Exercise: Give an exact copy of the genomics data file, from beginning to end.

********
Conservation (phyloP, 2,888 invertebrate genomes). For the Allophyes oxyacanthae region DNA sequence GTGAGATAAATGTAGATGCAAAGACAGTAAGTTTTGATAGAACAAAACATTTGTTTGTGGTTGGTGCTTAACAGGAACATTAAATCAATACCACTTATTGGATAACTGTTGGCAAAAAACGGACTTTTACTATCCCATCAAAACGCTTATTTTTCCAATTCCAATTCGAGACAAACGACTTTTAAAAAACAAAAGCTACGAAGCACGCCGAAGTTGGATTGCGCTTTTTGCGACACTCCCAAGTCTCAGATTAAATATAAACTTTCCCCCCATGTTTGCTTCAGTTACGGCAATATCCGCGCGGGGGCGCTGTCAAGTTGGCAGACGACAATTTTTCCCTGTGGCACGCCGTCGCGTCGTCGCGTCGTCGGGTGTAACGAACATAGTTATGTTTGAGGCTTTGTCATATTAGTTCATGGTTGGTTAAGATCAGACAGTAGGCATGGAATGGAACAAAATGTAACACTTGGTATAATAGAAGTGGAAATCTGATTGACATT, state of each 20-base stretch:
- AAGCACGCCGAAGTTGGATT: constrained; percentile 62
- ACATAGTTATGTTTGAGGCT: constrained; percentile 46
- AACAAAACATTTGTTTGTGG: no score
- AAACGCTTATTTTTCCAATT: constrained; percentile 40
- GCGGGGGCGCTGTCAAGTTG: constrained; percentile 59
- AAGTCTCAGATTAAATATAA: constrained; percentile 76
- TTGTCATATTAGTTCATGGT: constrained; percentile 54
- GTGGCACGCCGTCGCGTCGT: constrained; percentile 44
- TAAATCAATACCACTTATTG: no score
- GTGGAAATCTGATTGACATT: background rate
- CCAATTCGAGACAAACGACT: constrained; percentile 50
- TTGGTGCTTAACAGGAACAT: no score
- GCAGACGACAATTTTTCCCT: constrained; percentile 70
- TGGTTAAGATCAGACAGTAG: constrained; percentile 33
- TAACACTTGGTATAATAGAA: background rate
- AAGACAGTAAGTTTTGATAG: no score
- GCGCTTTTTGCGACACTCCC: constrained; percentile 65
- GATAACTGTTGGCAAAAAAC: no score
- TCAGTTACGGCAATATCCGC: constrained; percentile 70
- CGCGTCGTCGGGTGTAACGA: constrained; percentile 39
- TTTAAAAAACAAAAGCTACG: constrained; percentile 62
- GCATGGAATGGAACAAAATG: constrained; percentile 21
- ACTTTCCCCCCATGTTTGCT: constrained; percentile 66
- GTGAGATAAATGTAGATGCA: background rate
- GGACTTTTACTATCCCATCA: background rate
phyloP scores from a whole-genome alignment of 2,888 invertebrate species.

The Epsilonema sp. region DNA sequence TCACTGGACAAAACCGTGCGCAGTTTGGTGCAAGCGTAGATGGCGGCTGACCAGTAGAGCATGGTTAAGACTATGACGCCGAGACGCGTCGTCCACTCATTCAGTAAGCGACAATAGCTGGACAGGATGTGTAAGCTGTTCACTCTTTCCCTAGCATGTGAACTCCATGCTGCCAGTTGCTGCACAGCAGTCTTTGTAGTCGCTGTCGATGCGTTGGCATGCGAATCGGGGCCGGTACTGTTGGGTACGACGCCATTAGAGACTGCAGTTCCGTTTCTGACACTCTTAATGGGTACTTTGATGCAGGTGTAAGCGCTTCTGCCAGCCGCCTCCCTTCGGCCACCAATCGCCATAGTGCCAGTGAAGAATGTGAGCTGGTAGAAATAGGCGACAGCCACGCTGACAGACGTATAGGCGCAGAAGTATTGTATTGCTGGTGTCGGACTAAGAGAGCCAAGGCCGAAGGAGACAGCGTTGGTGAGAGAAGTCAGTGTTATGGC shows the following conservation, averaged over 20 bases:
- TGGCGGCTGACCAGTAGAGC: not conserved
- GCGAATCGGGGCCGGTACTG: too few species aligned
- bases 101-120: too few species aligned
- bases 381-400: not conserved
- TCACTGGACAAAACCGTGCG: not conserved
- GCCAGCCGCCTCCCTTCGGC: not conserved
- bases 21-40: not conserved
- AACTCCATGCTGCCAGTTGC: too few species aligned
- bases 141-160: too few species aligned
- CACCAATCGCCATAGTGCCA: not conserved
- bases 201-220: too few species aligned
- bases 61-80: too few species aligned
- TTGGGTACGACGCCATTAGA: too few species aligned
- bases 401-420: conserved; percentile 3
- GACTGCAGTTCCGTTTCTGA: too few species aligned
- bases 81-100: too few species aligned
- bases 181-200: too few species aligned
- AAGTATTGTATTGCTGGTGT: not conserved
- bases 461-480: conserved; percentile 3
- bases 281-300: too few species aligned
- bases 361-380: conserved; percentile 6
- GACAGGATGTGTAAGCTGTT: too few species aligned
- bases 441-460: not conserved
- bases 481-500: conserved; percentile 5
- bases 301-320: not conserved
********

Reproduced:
Conservation (phyloP, 2,888 invertebrate genomes). For the Allophyes oxyacanthae region DNA sequence GTGAGATAAATGTAGATGCAAAGACAGTAAGTTTTGATAGAACAAAACATTTGTTTGTGGTTGGTGCTTAACAGGAACATTAAATCAATACCACTTATTGGATAACTGTTGGCAAAAAACGGACTTTTACTATCCCATCAAAACGCTTATTTTTCCAATTCCAATTCGAGACAAACGACTTTTAAAAAACAAAAGCTACGAAGCACGCCGAAGTTGGATTGCGCTTTTTGCGACACTCCCAAGTCTCAGATTAAATATAAACTTTCCCCCCATGTTTGCTTCAGTTACGGCAATATCCGCGCGGGGGCGCTGTCAAGTTGGCAGACGACAATTTTTCCCTGTGGCACGCCGTCGCGTCGTCGCGTCGTCGGGTGTAACGAACATAGTTATGTTTGAGGCTTTGTCATATTAGTTCATGGTTGGTTAAGATCAGACAGTAGGCATGGAATGGAACAAAATGTAACACTTGGTATAATAGAAGTGGAAATCTGATTGACATT, state of each 20-base stretch:
- AAGCACGCCGAAGTTGGATT: constrained; percentile 62
- ACATAGTTATGTTTGAGGCT: constrained; percentile 46
- AACAAAACATTTGTTTGTGG: no score
- AAACGCTTATTTTTCCAATT: constrained; percentile 40
- GCGGGGGCGCTGTCAAGTTG: constrained; percentile 59
- AAGTCTCAGATTAAATATAA: constrained; percentile 76
- TTGTCATATTAGTTCATGGT: constrained; percentile 54
- GTGGCACGCCGTCGCGTCGT: constrained; percentile 44
- TAAATCAATACCACTTATTG: no score
- GTGGAAATCTGATTGACATT: background rate
- CCAATTCGAGACAAACGACT: constrained; percentile 50
- TTGGTGCTTAACAGGAACAT: no score
- GCAGACGACAATTTTTCCCT: constrained; percentile 70
- TGGTTAAGATCAGACAGTAG: constrained; percentile 33
- TAACACTTGGTATAATAGAA: background rate
- AAGACAGTAAGTTTTGATAG: no score
- GCGCTTTTTGCGACACTCCC: constrained; percentile 65
- GATAACTGTTGGCAAAAAAC: no score
- TCAGTTACGGCAATATCCGC: constrained; percentile 70
- CGCGTCGTCGGGTGTAACGA: constrained; percentile 39
- TTTAAAAAACAAAAGCTACG: constrained; percentile 62
- GCATGGAATGGAACAAAATG: constrained; percentile 21
- ACTTTCCCCCCATGTTTGCT: constrained; percentile 66
- GTGAGATAAATGTAGATGCA: background rate
- GGACTTTTACTATCCCATCA: background rate
phyloP scores from a whole-genome alignment of 2,888 invertebrate species.

The Epsilonema sp. region DNA sequence TCACTGGACAAAACCGTGCGCAGTTTGGTGCAAGCGTAGATGGCGGCTGACCAGTAGAGCATGGTTAAGACTATGACGCCGAGACGCGTCGTCCACTCATTCAGTAAGCGACAATAGCTGGACAGGATGTGTAAGCTGTTCACTCTTTCCCTAGCATGTGAACTCCATGCTGCCAGTTGCTGCACAGCAGTCTTTGTAGTCGCTGTCGATGCGTTGGCATGCGAATCGGGGCCGGTACTGTTGGGTACGACGCCATTAGAGACTGCAGTTCCGTTTCTGACACTCTTAATGGGTACTTTGATGCAGGTGTAAGCGCTTCTGCCAGCCGCCTCCCTTCGGCCACCAATCGCCATAGTGCCAGTGAAGAATGTGAGCTGGTAGAAATAGGCGACAGCCACGCTGACAGACGTATAGGCGCAGAAGTATTGTATTGCTGGTGTCGGACTAAGAGAGCCAAGGCCGAAGGAGACAGCGTTGGTGAGAGAAGTCAGTGTTATGGC shows the following conservation, averaged over 20 bases:
- TGGCGGCTGACCAGTAGAGC: not conserved
- GCGAATCGGGGCCGGTACTG: too few species aligned
- bases 101-120: too few species aligned
- bases 381-400: not conserved
- TCACTGGACAAAACCGTGCG: not conserved
- GCCAGCCGCCTCCCTTCGGC: not conserved
- bases 21-40: not conserved
- AACTCCATGCTGCCAGTTGC: too few species aligned
- bases 141-160: too few species aligned
- CACCAATCGCCATAGTGCCA: not conserved
- bases 201-220: too few species aligned
- bases 61-80: too few species aligned
- TTGGGTACGACGCCATTAGA: too few species aligned
- bases 401-420: conserved; percentile 3
- GACTGCAGTTCCGTTTCTGA: too few species aligned
- bases 81-100: too few species aligned
- bases 181-200: too few species aligned
- AAGTATTGTATTGCTGGTGT: not conserved
- bases 461-480: conserved; percentile 3
- bases 281-300: too few species aligned
- bases 361-380: conserved; percentile 6
- GACAGGATGTGTAAGCTGTT: too few species aligned
- bases 441-460: not conserved
- bases 481-500: conserved; percentile 5
- bases 301-320: not conserved